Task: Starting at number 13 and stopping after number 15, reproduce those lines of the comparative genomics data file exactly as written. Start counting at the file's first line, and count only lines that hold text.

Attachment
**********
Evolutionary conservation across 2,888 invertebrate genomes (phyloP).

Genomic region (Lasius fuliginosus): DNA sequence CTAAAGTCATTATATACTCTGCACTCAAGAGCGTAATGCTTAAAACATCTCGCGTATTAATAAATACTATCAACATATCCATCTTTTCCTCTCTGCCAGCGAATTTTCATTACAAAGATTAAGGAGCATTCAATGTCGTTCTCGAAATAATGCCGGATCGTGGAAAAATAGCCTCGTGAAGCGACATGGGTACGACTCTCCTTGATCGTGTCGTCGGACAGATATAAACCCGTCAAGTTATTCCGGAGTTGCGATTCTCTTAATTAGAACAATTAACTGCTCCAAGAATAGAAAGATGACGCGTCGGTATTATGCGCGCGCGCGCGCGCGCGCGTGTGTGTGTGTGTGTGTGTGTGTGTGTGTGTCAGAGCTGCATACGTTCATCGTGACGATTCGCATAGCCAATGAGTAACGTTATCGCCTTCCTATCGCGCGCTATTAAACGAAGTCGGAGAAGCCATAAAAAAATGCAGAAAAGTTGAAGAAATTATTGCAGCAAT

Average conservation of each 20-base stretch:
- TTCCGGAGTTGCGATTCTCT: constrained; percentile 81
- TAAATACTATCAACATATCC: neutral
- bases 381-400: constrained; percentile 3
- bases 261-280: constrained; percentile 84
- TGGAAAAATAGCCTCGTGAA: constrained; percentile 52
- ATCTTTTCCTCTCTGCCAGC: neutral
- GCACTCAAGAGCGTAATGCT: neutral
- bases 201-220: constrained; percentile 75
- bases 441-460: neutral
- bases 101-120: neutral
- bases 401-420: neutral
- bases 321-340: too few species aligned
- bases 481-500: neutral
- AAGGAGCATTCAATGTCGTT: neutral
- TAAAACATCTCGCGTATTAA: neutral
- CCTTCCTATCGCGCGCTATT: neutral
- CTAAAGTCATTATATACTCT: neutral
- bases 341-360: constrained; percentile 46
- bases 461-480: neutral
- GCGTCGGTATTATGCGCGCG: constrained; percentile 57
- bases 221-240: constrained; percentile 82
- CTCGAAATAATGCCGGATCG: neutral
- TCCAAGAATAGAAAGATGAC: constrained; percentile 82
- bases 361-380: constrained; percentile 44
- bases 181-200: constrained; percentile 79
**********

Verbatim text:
- bases 101-120: neutral
- bases 401-420: neutral
- bases 321-340: too few species aligned